The artist gave a rousing talk discussing his career and roots.
Antone Dolezal, a photographer from Bartlesville, Oklahoma, visited TU on Nov. 8 at an event hosted by the Photo Club. He gave a lecture about his previous works, accomplishments and how he finds inspiration for his photographic projects. Dolezal got his undergraduate degree in photography at the University of Santa Fe in 2008 and later his masters at Syracuse University.
During the ten-year gap between completing a bachelor’s degree and going to graduate school, Dolezal worked on projects and made connections that allowed him to show his work in several major galleries across the country. His photographs have been displayed in the Museum of Modern Art in New York, the Museum of Contemporary Photography in Chicago and the Smithsonian American Art and Portrait Gallery Library in Washington, D.C. He has also had his work published in Oxford American and VOGUE Italia.
Before discussing his body of work, Dolezal gave the audience of young photographers advice: to create a mission statement. In his experience, specifying the kind of message he wants to send, whether it be social critique or simply entertainment, is best conveyed by creating a statement about who he is as an artist. Dolezal’s own mission statement is “to create empathy for the people and environment around us by presenting a nuanced and alternative understanding of the world we live in.”
Dolezal started by discussing his work on the project “Devil’s Promenade” with fellow photographer Laura Shipley. Dolezal and Shipley worked in the Ozarks, documenting a popular story of the “spook light,” an orb of light that is said to appear to people in the woods. The Devil’s Promenade refers to a bridge people had to cross to get to the orb where people claimed to have seen the devil, who would grant them a wish in exchange for their souls.
Dolezal and Shipley published “Devil’s Promenade” in a three-part book series titled “The Spook Light Chronicles.” He described the books as “photographs, mixture of quotes from people we spoke to, fictional stories we wrote, and Ozark folklore.” Dolezal had the idea to keep some of the copies before they sold out and make collectable book sets. These sets include prints and “spook rocks,” silver spray painted rocks people in the area used to sell to tourists. Box sets sold for $450 and Dolezal found they were easier to market to museums interested in showing his work.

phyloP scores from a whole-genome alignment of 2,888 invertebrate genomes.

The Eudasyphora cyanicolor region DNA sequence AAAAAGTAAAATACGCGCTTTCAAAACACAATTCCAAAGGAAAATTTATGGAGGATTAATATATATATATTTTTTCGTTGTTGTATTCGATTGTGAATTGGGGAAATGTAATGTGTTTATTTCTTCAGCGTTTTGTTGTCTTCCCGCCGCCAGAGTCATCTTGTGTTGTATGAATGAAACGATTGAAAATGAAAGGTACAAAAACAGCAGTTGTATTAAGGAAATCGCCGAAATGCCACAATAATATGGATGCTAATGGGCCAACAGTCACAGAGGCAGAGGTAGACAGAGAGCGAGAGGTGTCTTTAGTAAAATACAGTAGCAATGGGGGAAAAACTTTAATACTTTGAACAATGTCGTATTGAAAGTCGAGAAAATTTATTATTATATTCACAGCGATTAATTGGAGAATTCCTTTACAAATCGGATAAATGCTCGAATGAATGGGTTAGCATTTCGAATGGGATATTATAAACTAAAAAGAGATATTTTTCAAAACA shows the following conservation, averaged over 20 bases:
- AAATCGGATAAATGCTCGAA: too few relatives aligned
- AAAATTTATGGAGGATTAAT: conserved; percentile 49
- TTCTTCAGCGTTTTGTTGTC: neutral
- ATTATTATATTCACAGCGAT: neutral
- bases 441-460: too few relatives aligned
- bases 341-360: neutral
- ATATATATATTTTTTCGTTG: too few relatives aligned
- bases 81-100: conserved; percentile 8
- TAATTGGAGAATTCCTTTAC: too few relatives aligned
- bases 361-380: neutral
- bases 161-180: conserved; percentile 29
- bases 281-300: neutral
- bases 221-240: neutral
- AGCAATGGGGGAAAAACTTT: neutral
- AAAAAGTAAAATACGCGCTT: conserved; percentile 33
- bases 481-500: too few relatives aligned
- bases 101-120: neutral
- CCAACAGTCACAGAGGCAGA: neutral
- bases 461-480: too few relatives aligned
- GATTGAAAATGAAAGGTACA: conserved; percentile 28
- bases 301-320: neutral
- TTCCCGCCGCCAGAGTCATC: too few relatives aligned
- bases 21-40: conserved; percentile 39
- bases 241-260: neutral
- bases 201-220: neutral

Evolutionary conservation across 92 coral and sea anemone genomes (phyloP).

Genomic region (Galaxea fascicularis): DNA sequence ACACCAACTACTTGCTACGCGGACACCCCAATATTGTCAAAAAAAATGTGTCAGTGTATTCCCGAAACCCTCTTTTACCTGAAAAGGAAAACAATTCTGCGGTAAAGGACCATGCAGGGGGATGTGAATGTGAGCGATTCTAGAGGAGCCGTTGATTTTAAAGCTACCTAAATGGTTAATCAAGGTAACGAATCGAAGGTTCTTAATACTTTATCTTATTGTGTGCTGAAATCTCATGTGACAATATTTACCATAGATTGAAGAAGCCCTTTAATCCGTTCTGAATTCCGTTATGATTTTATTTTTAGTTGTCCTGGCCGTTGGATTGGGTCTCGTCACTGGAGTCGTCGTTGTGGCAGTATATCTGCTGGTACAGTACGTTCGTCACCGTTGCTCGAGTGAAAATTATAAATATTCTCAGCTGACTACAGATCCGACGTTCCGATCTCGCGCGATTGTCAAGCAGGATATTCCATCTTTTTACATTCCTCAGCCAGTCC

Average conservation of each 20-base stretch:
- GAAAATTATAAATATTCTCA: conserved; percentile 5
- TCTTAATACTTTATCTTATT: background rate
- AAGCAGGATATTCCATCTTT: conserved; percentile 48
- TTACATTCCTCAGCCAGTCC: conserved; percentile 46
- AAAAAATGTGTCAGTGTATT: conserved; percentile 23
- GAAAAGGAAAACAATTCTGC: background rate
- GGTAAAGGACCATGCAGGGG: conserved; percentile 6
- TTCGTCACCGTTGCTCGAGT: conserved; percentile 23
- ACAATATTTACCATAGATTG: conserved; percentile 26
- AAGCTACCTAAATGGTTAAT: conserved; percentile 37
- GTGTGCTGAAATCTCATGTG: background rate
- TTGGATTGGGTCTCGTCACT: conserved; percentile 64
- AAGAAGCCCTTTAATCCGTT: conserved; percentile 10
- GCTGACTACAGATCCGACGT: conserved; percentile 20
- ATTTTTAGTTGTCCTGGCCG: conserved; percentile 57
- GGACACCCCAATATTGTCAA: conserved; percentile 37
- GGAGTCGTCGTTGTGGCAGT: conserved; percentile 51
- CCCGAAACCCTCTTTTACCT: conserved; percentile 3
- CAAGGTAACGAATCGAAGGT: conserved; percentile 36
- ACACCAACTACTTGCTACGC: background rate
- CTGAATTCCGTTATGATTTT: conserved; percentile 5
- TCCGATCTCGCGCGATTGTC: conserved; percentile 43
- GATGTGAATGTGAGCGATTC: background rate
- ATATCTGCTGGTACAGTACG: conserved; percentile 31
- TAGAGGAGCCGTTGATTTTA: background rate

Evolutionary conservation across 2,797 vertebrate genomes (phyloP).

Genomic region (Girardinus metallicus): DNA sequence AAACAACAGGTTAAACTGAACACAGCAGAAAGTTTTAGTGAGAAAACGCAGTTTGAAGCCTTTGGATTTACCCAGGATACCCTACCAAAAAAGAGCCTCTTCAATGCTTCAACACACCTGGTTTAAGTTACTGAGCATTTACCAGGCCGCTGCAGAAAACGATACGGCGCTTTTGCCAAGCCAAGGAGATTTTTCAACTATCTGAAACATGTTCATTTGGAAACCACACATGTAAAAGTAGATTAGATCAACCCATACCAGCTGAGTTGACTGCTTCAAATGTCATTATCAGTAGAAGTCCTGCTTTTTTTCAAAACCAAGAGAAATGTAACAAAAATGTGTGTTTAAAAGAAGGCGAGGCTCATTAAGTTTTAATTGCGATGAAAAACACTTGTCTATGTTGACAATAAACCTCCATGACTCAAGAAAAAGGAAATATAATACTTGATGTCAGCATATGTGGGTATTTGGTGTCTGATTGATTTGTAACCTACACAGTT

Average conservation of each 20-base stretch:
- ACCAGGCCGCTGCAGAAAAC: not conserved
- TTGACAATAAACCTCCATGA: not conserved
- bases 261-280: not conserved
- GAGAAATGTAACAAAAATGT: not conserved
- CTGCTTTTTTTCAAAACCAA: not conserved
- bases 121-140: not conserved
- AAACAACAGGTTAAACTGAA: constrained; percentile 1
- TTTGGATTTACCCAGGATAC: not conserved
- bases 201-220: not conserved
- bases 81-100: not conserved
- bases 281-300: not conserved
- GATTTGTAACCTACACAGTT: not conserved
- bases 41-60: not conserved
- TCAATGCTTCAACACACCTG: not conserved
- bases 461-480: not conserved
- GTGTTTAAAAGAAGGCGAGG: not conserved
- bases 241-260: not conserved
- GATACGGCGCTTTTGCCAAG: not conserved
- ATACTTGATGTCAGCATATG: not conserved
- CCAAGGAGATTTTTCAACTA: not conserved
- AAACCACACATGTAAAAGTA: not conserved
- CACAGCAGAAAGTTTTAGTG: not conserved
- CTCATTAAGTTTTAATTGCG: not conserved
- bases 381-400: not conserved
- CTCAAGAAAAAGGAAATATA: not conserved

In each publication, the images and documents centered on a specific aspect of the stories the duo discovered while investigating the Spook Light. These primarily included discussions of the connectivity between generations that kept these stories alive and a man called “Spooky,” who made a tourist business out of the Spook Light. Dolezal is interested in illustrating these stories in ways that blur the line between fantasy and reality. “Besides,” he commented, “we’re photographers. What better metaphor is there than light and dark?”
Another project Dolezal worked on, “Part of Fortune and Part of Spirit,” centers on new age religious groups, specifically in the American Southwest. Again, Dolezal turned to urban folklore to try to illustrate some fantastical stories and embed them in reality. He describes his work as a kind of magical realism in this way. He looks to the stories that he hears and videos that these groups create for inspiration to create a nuanced reinterpretation.
In this project, Dolezal not only staged new photographs, like portraits or landscapes, but also reinterpreted archival photos. He would find and edit old photographs — NASA documentation of rockets, for example — and use them to tell new stories. Dolezal also looked to videos made by members of new age religious groups. He used films about their origins and mythology as inspiration to refine their stories to a single image.